A lot of this comes down to knowing who you are and owning it. Figuring out what works for you, what doesn’t work for you, and having the confidence to have these conversations with your clients, your vendors, and other people you’re working with. And sometimes you have to compromise. You might have to go a little bit out of your comfort zone sometimes for the benefit of a working relationship. But, if you’re constantly having to do that, and it doesn’t feel good, it’s probably not the right relationship for you.
I’ve found a lot of times that people are scared to have those conversations – with their clients, especially. They feel like they’re getting paid, so they have to constantly do what the client wants. But that’s just not the case. You are allowed to run your business your own way. They don’t get to dictate that for you. Sometimes you have to make the decision – am I going to compromise on this and risk losing that client? Or am I going to stand my ground and do things the way that I need to do them? And explain to them why doing them that way will actually benefit them more, because sometimes people just don’t know. They might love to have meetings in person, but they don’t realize that it’s not as comfortable for you, and it takes away from the work that you could be doing for them. A lot of it again comes to communication and just being able to explain.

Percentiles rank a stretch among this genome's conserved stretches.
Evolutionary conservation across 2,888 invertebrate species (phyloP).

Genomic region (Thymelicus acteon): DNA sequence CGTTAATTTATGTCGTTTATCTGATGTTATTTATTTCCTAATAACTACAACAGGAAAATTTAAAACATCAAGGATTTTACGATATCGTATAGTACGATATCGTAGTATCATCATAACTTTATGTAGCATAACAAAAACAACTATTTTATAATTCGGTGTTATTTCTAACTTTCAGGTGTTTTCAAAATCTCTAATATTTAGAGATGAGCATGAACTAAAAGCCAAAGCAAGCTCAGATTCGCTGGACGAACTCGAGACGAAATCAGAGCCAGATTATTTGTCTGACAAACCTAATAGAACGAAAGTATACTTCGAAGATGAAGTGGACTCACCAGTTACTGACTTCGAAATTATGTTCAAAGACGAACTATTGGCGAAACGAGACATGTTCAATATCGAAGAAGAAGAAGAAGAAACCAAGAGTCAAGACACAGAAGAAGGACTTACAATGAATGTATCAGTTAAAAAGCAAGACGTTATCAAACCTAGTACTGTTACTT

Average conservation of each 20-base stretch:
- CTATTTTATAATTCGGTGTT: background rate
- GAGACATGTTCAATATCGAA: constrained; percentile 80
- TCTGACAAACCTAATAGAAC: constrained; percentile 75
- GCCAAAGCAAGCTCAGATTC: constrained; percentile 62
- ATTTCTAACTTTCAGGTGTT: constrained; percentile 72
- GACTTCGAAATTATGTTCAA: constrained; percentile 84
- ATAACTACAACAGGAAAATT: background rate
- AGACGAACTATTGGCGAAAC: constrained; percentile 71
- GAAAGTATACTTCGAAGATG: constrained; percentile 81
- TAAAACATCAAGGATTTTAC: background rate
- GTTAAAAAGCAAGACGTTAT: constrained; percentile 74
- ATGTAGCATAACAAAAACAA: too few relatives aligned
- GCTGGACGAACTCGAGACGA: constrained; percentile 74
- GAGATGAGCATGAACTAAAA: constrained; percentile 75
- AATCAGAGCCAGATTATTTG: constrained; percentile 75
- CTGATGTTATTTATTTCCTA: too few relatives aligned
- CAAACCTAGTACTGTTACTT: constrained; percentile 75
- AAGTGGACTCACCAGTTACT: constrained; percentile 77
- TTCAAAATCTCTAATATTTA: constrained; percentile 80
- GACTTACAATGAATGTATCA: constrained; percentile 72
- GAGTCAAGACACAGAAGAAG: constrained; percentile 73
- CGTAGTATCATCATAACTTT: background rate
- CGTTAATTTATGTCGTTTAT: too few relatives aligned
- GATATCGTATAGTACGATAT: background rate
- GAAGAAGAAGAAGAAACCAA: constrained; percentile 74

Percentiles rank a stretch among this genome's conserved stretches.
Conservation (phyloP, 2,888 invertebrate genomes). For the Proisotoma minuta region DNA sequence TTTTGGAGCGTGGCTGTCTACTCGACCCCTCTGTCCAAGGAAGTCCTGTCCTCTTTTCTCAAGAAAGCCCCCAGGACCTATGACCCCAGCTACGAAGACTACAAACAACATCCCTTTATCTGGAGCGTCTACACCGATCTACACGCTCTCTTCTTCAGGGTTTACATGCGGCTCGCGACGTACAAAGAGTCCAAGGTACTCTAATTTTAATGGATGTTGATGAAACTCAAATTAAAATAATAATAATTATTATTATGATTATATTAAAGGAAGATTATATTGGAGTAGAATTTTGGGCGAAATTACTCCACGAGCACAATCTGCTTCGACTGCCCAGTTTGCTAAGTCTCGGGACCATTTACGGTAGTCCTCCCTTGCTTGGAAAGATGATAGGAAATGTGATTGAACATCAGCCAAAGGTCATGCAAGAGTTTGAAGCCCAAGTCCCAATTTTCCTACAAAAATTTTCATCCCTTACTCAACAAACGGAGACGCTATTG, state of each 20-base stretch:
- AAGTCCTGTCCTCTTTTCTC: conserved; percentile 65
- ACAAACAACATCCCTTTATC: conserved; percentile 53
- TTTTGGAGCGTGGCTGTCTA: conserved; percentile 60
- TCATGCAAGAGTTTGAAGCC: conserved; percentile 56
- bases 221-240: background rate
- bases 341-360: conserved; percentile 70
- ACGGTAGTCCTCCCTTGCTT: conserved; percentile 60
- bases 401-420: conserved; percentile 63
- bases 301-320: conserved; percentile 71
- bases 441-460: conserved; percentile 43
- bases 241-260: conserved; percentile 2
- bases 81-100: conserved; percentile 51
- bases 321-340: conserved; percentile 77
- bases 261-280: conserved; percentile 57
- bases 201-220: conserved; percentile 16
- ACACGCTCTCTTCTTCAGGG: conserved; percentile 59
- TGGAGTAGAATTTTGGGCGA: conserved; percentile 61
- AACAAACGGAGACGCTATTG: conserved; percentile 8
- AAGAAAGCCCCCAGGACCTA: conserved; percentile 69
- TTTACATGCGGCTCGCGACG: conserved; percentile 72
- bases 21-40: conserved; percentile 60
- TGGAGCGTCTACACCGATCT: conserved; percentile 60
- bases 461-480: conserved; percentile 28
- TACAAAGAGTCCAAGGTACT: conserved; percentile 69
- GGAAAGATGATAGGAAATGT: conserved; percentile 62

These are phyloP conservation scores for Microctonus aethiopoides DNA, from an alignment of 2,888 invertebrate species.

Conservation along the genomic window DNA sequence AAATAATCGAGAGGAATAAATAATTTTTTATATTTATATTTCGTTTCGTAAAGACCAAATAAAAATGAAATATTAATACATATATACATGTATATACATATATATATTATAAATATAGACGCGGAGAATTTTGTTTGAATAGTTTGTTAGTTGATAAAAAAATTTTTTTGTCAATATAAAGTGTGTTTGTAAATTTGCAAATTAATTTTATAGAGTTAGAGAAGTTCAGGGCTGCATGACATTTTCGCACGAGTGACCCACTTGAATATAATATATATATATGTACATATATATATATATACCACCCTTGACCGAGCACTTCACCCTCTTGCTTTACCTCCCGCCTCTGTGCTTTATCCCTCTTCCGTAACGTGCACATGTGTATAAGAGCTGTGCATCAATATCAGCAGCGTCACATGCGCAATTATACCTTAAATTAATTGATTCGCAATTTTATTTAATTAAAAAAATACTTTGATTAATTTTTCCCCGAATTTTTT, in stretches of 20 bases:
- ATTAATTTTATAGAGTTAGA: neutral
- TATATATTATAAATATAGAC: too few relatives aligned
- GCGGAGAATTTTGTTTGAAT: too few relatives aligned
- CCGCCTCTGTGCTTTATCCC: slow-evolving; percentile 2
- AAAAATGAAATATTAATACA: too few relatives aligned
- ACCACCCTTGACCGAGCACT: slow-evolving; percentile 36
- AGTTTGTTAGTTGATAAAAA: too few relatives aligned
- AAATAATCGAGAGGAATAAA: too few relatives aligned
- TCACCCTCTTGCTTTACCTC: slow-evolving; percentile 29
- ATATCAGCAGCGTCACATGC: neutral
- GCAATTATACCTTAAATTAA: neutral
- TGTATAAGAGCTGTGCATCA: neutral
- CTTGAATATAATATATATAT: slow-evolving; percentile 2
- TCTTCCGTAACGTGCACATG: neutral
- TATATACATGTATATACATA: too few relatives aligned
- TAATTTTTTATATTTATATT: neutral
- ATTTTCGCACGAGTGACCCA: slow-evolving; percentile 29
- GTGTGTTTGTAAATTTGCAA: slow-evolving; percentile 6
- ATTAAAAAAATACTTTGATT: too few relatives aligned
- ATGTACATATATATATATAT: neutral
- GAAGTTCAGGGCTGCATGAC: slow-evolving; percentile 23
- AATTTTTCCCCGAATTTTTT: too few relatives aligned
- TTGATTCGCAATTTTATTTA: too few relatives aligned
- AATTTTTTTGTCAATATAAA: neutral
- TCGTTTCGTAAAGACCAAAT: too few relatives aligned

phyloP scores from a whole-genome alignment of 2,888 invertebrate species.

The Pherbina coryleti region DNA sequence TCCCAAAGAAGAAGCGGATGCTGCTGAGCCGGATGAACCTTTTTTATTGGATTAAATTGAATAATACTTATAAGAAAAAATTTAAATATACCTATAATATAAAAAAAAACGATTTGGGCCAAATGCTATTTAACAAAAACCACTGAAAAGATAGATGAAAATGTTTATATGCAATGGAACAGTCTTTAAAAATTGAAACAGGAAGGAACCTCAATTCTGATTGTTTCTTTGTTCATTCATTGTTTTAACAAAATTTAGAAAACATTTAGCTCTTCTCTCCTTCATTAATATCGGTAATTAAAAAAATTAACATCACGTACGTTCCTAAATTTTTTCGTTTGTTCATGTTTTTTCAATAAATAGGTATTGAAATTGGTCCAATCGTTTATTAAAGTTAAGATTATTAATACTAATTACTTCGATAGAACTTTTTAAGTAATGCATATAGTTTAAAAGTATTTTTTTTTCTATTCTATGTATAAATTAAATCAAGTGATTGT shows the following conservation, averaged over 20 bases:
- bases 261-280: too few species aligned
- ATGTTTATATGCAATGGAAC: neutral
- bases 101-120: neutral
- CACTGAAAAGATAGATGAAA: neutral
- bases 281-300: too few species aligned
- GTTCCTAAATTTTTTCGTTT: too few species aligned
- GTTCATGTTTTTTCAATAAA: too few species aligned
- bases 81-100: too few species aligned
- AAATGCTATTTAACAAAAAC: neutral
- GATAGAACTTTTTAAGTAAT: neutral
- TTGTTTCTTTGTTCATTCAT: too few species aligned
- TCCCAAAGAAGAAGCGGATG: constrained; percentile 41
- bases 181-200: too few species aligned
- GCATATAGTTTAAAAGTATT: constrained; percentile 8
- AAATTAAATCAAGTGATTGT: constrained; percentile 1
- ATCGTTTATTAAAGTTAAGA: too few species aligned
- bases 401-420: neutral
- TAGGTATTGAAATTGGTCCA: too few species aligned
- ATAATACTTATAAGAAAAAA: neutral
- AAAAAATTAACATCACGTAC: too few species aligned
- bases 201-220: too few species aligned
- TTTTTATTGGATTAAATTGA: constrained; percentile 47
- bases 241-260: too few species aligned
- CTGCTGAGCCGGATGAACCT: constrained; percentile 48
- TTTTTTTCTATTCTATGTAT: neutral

And I don’t mean you have to explain every nuance about yourself to every client. But sometimes having those conversations helps them understand where you’re coming from, you can understand where they’re coming from, and you can really develop a strong working relationship that works for both of you.
You just have to be who you are. It’s the best way to stay authentic to your business and make sure you’re connecting with the right people who appreciate you. After a class I taught last year, this woman came up to me and said, “I think you’re my spirit animal.” And I loved hearing that, but it turned out she just wasn’t used to seeing other introverts out there. So, I guess that’s my message. You can be an awkward introvert and still be successful. You can be a life-of-the-party extrovert, and still be successful. Just be yourself and be successful.